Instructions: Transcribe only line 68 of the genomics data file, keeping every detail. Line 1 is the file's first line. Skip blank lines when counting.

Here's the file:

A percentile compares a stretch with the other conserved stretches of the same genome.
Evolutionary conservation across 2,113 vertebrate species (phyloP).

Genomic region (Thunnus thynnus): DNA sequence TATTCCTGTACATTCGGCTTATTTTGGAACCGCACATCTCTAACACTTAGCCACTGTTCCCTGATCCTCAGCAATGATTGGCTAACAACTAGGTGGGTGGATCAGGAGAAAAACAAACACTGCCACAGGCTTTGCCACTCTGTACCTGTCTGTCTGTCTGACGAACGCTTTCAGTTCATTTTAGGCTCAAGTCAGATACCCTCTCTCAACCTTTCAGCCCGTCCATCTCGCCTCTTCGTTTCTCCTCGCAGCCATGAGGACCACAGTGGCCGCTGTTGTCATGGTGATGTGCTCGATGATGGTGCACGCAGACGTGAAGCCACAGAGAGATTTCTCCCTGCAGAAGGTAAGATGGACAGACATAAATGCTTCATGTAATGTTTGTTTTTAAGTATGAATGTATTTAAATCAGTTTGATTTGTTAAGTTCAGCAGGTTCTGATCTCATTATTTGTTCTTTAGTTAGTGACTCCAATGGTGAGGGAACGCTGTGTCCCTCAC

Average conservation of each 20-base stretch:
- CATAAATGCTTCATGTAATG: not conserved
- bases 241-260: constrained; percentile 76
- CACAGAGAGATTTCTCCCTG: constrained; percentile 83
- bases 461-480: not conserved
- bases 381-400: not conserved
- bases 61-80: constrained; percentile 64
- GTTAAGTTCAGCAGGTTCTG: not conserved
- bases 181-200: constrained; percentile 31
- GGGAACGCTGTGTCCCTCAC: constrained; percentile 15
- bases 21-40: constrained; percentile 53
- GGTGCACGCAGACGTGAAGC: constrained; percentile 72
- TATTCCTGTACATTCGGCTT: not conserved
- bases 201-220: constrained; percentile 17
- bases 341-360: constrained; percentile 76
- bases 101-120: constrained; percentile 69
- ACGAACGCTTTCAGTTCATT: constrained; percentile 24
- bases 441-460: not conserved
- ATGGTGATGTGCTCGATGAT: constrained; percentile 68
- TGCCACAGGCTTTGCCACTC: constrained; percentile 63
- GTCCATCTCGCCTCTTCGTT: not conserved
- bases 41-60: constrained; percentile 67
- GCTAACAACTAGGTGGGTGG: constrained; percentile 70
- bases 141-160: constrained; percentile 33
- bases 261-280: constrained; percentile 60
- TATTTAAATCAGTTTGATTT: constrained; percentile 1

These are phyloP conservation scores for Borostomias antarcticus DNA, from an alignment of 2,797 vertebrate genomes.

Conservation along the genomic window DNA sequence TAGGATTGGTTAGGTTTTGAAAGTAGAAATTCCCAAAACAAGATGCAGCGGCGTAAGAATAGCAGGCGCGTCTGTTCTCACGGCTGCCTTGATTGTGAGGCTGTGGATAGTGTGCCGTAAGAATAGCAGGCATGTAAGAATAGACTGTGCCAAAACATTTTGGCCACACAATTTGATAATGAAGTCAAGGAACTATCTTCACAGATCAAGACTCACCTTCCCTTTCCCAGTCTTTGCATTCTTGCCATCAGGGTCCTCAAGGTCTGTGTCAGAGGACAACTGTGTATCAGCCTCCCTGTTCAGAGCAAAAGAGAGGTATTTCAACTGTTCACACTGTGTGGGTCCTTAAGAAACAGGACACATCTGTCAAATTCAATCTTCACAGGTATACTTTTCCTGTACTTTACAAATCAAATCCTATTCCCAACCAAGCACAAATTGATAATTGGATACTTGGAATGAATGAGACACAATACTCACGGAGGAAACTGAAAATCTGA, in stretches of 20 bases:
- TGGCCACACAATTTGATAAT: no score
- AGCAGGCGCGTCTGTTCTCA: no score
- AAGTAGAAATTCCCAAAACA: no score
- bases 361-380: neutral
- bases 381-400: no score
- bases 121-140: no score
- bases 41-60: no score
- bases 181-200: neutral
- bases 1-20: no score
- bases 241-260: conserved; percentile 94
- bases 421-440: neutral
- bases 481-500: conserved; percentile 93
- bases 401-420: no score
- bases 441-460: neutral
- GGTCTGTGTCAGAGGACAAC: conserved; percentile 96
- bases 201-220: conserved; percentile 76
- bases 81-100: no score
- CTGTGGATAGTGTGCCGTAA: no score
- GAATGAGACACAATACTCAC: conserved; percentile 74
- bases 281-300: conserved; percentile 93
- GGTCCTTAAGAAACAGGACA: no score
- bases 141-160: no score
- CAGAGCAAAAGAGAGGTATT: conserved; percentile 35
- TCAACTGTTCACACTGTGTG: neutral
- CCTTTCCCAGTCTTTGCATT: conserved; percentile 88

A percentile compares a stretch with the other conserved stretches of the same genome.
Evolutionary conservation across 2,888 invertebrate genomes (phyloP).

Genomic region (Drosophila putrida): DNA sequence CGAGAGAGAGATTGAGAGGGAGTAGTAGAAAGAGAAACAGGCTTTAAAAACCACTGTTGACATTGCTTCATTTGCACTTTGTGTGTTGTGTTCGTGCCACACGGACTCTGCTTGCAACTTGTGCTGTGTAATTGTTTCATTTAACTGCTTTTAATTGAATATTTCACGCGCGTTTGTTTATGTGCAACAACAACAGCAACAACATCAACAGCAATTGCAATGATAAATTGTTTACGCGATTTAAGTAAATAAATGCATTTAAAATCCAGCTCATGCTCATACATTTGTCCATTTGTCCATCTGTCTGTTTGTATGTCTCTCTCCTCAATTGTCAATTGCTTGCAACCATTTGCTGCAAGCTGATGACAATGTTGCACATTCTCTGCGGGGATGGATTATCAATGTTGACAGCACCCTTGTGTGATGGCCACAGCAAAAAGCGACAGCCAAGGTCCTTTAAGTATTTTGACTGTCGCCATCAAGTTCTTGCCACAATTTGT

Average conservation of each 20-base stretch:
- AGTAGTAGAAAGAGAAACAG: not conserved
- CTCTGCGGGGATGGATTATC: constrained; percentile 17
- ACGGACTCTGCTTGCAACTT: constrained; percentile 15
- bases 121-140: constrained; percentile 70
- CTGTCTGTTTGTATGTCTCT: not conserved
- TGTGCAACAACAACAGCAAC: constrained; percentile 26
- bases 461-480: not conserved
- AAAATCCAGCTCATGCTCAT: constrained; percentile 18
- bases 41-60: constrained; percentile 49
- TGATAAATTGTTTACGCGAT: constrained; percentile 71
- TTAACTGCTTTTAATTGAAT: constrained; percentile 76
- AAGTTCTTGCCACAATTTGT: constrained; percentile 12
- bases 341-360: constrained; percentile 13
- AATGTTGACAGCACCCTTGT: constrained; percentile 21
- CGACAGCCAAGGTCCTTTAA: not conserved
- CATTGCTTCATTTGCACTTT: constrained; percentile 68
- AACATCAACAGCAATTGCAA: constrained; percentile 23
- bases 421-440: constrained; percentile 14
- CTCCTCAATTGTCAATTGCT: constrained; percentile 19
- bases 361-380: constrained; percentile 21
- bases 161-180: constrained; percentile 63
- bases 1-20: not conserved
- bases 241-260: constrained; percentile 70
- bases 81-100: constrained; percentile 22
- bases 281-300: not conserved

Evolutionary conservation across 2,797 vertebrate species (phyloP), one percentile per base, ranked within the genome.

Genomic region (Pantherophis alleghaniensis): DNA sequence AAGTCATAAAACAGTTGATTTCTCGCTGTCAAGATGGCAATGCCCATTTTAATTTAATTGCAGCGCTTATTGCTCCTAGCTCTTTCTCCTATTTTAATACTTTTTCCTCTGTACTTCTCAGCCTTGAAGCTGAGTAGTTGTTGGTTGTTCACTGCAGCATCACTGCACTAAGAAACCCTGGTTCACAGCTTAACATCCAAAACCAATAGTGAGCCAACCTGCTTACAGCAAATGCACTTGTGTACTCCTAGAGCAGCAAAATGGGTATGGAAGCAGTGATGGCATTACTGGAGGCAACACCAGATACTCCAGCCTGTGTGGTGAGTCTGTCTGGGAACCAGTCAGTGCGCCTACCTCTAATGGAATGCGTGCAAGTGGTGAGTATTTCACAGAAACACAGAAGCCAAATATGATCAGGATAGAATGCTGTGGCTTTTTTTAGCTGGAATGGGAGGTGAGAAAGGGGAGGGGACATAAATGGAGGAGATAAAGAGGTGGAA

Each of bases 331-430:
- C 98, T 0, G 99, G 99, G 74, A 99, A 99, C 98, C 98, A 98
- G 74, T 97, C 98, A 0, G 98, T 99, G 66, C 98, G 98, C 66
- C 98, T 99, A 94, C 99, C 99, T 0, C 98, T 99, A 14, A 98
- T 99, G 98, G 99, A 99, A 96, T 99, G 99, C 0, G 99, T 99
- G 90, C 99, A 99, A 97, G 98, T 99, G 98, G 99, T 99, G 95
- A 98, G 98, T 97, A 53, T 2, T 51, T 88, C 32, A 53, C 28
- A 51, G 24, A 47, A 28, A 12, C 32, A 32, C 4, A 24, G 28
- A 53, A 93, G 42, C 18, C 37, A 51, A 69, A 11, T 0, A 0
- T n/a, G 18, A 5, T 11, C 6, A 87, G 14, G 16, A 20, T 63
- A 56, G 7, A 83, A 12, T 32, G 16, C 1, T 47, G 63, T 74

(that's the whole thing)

- AAAATCCAGCTCATGCTCAT: constrained; percentile 18